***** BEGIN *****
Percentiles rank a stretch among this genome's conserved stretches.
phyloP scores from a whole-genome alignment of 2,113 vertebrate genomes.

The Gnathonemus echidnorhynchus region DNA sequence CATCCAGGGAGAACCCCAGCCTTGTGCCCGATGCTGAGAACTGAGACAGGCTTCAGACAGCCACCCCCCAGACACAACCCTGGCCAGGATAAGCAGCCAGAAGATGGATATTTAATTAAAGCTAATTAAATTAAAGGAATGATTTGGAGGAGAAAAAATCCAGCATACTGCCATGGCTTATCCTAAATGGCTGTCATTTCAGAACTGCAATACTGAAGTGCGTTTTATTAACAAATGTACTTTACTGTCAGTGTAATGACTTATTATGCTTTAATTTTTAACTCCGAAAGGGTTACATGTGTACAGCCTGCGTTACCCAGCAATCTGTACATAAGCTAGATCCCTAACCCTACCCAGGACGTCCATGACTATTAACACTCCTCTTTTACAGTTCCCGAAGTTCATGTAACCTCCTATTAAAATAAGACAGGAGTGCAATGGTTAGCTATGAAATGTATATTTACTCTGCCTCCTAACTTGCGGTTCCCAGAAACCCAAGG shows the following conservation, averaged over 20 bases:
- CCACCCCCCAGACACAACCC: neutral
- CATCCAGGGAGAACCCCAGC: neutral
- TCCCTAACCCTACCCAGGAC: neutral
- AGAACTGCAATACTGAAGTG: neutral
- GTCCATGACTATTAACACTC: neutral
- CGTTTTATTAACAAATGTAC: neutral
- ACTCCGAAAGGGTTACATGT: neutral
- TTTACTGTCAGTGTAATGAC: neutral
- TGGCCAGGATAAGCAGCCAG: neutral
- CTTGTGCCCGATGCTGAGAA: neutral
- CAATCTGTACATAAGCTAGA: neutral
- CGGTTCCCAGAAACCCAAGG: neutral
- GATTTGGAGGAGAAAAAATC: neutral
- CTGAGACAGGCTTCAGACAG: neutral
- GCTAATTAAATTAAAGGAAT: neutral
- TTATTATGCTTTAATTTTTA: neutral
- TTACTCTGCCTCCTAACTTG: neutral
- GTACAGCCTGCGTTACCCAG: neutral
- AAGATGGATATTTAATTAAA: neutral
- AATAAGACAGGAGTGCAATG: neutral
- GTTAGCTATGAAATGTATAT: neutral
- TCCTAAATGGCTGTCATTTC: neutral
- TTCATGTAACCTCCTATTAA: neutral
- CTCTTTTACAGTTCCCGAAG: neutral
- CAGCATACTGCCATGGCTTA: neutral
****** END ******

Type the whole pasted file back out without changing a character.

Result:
Percentiles rank a stretch among this genome's conserved stretches.
phyloP scores from a whole-genome alignment of 2,113 vertebrate genomes.

The Gnathonemus echidnorhynchus region DNA sequence CATCCAGGGAGAACCCCAGCCTTGTGCCCGATGCTGAGAACTGAGACAGGCTTCAGACAGCCACCCCCCAGACACAACCCTGGCCAGGATAAGCAGCCAGAAGATGGATATTTAATTAAAGCTAATTAAATTAAAGGAATGATTTGGAGGAGAAAAAATCCAGCATACTGCCATGGCTTATCCTAAATGGCTGTCATTTCAGAACTGCAATACTGAAGTGCGTTTTATTAACAAATGTACTTTACTGTCAGTGTAATGACTTATTATGCTTTAATTTTTAACTCCGAAAGGGTTACATGTGTACAGCCTGCGTTACCCAGCAATCTGTACATAAGCTAGATCCCTAACCCTACCCAGGACGTCCATGACTATTAACACTCCTCTTTTACAGTTCCCGAAGTTCATGTAACCTCCTATTAAAATAAGACAGGAGTGCAATGGTTAGCTATGAAATGTATATTTACTCTGCCTCCTAACTTGCGGTTCCCAGAAACCCAAGG shows the following conservation, averaged over 20 bases:
- CCACCCCCCAGACACAACCC: neutral
- CATCCAGGGAGAACCCCAGC: neutral
- TCCCTAACCCTACCCAGGAC: neutral
- AGAACTGCAATACTGAAGTG: neutral
- GTCCATGACTATTAACACTC: neutral
- CGTTTTATTAACAAATGTAC: neutral
- ACTCCGAAAGGGTTACATGT: neutral
- TTTACTGTCAGTGTAATGAC: neutral
- TGGCCAGGATAAGCAGCCAG: neutral
- CTTGTGCCCGATGCTGAGAA: neutral
- CAATCTGTACATAAGCTAGA: neutral
- CGGTTCCCAGAAACCCAAGG: neutral
- GATTTGGAGGAGAAAAAATC: neutral
- CTGAGACAGGCTTCAGACAG: neutral
- GCTAATTAAATTAAAGGAAT: neutral
- TTATTATGCTTTAATTTTTA: neutral
- TTACTCTGCCTCCTAACTTG: neutral
- GTACAGCCTGCGTTACCCAG: neutral
- AAGATGGATATTTAATTAAA: neutral
- AATAAGACAGGAGTGCAATG: neutral
- GTTAGCTATGAAATGTATAT: neutral
- TCCTAAATGGCTGTCATTTC: neutral
- TTCATGTAACCTCCTATTAA: neutral
- CTCTTTTACAGTTCCCGAAG: neutral
- CAGCATACTGCCATGGCTTA: neutral